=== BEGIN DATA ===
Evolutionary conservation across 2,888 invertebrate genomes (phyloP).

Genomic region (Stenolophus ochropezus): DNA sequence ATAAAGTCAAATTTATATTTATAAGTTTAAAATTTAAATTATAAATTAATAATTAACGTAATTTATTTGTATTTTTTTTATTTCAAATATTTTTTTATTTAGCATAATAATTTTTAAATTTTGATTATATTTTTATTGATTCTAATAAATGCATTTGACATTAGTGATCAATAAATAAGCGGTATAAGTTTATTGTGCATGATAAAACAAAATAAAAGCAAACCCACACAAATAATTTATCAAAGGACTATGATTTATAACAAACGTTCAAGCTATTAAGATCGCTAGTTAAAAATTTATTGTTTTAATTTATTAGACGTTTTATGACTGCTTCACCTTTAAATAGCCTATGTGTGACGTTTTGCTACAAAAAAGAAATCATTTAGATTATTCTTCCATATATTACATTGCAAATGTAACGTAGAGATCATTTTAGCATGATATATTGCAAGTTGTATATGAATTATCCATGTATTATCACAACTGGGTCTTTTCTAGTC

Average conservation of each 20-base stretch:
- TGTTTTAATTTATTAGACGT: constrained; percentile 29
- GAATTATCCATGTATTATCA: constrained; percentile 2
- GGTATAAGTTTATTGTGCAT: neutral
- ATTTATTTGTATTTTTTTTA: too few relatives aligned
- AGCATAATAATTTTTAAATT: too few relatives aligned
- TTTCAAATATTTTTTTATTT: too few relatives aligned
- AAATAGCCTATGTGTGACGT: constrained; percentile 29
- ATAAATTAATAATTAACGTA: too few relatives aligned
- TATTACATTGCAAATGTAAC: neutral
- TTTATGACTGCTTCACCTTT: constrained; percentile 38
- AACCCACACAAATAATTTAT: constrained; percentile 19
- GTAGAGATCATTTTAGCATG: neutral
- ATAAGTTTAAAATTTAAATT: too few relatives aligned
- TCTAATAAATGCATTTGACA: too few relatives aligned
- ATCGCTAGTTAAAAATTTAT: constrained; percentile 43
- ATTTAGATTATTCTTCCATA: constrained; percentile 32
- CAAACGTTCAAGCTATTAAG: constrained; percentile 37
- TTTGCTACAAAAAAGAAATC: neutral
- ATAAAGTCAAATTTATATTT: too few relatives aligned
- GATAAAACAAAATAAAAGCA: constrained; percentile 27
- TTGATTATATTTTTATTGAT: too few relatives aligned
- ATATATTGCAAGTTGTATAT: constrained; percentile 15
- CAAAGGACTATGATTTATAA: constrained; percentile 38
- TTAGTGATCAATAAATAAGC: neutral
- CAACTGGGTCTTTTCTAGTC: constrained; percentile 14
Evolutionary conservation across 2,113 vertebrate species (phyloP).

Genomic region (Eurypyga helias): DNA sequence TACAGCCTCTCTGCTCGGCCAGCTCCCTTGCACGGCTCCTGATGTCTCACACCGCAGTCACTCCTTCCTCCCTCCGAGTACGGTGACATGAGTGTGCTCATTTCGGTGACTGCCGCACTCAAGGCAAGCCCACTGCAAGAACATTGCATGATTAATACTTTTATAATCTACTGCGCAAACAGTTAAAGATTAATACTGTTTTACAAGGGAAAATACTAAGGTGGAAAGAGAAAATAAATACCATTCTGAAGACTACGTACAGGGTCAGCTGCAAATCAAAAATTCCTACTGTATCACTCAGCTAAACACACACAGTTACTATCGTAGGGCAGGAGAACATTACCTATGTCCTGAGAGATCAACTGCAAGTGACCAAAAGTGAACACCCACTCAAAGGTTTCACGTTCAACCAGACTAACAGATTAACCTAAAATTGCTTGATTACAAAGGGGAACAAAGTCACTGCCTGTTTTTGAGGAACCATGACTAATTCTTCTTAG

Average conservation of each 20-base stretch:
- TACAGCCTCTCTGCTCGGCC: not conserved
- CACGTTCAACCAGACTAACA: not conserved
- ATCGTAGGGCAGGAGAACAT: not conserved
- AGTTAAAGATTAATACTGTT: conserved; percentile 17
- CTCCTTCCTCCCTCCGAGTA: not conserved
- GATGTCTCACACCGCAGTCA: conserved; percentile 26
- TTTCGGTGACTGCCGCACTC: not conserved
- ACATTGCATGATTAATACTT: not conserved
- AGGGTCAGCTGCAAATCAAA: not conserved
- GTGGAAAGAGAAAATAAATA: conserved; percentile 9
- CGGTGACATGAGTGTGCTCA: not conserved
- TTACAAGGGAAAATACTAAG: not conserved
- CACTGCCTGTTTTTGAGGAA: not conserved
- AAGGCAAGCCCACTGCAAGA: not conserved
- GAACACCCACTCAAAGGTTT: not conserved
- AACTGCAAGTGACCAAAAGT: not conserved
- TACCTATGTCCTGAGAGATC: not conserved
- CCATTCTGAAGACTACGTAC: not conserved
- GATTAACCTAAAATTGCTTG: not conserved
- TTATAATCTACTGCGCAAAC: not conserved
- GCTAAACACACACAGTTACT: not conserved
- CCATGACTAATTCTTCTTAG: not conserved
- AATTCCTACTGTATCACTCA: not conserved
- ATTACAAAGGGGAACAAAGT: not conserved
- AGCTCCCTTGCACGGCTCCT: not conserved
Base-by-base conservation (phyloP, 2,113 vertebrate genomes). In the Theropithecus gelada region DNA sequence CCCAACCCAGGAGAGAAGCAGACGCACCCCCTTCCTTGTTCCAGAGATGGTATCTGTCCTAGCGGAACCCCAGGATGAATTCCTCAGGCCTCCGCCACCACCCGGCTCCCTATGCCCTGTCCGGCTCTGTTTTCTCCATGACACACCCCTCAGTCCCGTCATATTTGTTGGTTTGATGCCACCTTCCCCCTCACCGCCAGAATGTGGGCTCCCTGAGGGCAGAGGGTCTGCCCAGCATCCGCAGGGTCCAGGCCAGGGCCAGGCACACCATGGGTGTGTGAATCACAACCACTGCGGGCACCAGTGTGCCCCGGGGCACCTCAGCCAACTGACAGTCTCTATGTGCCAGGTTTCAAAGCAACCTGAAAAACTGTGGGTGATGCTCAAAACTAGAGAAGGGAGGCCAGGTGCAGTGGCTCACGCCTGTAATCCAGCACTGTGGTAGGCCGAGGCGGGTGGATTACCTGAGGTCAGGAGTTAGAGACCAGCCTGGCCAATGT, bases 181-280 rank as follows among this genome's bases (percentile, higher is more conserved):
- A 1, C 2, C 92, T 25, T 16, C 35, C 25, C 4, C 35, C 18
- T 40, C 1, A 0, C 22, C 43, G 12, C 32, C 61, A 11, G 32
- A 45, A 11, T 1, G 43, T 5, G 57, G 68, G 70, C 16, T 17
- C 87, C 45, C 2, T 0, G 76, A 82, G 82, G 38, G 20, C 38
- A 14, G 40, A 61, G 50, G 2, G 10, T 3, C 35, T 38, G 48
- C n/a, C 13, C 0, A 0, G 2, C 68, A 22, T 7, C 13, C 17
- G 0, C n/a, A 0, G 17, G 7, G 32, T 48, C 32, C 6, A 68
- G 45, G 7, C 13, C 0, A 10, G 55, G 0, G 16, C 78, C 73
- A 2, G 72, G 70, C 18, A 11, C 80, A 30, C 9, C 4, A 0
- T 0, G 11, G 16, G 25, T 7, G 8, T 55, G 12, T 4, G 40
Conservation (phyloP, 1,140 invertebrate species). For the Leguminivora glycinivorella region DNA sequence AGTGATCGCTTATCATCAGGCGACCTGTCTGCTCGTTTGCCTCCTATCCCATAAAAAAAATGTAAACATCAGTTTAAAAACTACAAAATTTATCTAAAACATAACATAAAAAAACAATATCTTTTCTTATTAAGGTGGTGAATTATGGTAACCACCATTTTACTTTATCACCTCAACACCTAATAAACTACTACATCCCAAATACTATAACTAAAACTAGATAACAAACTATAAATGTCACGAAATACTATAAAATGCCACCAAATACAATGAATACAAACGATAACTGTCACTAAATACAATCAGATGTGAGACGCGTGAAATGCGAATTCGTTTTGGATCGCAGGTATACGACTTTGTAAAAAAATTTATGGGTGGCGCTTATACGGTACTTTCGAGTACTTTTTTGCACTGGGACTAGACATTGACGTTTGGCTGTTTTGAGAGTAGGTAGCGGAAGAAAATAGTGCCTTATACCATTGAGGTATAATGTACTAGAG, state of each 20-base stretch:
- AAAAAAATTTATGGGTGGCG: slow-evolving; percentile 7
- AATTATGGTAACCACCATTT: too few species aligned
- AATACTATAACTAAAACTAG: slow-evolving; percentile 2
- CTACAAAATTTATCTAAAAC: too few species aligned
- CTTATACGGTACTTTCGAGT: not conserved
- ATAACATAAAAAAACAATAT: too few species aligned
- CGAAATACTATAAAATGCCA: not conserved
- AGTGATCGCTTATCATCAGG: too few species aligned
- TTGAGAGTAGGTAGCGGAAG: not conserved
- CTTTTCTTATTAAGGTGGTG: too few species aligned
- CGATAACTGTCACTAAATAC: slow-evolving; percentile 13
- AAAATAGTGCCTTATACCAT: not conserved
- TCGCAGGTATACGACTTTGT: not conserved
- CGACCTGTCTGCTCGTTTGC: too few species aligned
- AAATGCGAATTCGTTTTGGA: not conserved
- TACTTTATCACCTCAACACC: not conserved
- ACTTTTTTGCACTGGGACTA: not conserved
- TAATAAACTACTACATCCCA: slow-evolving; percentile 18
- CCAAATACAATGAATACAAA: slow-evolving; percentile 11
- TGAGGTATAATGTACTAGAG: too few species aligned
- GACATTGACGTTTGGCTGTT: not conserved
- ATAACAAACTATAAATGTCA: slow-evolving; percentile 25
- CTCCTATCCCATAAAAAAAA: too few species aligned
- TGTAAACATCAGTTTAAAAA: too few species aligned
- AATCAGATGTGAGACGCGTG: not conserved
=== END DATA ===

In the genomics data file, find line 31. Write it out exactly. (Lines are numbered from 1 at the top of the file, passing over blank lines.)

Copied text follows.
Average conservation of each 20-base stretch: